The Entrepreneurs of Oxshott in the 40’s and 50’s (and more).
By Bob Jones with assistance from Ann Collis, Joy and Pete Redding
(entrepreneur, painter, decorator and mine of information gleaned mostly from the top of his ladder.)
Budding Entrepeneur? Spring 1940, the Battle of Britain is about to begin.
The writer in his back garden at No1 Little Heath Farm Cottages, Steels Lane overlooking the haystacks in the Rick Yard of Aylings Farm with the Brickfield chimney just visible in the haze.
Behind the unlocked front door of No 1 Laneside, Steels Lane you would find Lucy Ackerman selling newspapers, sweets and cigarettes from a counter in her hallway, her brother George, apart from sweeping the chimneys in the area also organised Newspaper rounds and sold Newspapers and Magazines from his wooden shack hidden in the trees just over the crossing (now Hazelhurst Little Heath Lane). He had taken over the shack from Ernie Neal the cobbler in about 1950.
In a shed at the bottom of his garden at No 2 Crown Cottages you would find Tommy Wiles also cobbling boots and shoes; unfortunately Tommy spent most of his life in a wheelchair which he propelled around the village pumping the hand levers energetically. Despite his disability he was always particularly cheerful especially when playing the 78rpm records on his wind-up gramophone in the village hall for the Old Time Dance Club on a Monday night. Master of Ceremonies Albert Watling always did a cartwheel to kick off the evening!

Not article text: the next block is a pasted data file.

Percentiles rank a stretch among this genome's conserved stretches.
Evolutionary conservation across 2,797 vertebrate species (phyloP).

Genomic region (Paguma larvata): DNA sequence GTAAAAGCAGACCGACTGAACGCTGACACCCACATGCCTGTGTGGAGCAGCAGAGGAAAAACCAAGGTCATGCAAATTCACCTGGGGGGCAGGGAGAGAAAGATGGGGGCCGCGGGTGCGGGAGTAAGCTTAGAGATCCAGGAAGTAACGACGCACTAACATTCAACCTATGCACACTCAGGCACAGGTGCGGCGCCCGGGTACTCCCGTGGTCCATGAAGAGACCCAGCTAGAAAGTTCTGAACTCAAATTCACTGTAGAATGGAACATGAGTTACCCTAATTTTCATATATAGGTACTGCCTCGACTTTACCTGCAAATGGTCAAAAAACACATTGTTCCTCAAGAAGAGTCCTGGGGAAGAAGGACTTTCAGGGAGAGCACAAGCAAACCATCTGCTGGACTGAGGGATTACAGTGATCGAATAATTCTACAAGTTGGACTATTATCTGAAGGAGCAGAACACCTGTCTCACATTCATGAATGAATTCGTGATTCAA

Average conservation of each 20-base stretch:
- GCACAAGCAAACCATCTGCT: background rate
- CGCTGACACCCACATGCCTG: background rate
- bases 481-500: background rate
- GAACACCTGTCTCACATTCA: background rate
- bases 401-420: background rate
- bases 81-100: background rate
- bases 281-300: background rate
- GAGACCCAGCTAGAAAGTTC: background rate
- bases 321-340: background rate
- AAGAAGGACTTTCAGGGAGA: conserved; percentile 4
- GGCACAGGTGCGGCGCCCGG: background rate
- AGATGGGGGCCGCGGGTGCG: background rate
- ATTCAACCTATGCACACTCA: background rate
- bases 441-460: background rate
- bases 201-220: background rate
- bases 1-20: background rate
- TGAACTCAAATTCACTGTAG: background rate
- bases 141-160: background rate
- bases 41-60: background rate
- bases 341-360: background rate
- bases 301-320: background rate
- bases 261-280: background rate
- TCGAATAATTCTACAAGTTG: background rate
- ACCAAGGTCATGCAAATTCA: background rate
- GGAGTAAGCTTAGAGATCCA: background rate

For a fine selection of groceries etc. it was Brown’s on Brown’s Corner of course. Jack, Nora, Maud, Mabel and Vi ran the shop which was attached to the left of the house still standing, you could stock up with all the essentials (except alcohol) provided you had enough coupons in your Ration Book. Plenty of parking space for your pram or bicycle.
Behind the small door in the same house (still there) around the corner next to the post box you would find, usually Vi or Mabel, behind the counter with cigarettes, tobacco, a glittering array of sweets in large jars full of liquorice allsorts, liquorice sticks, barley sugar, black jacks, toffees, humbugs, sherbet lollipops etc . also Walls Ice Cream, Lemonade, Tizer, Cream Soda, Ginger Beer and goodies of many varieties. If you collected the discarded bottles on the common Vi would give you tuppence (1/2p) on each bottle which would soon add up to enough for 5 Woodbines!
Across the road in No 8 Little Heath Lane you would find Mr Patrick selling vegetables, fruits of the season, flowers, eggs and honey all from his back garden.
Arty Simmons in his yard at the bottom of Donkey Lane (now Beechwood, Knipp Hill) would supply you with logs and gardening services along with his Polish ‘Muscle Man’. George the Pole who could often be seen riding his racing bike around the village, he would only need one turn of the pedals to propel himself down the entire length of Little Heath Lane!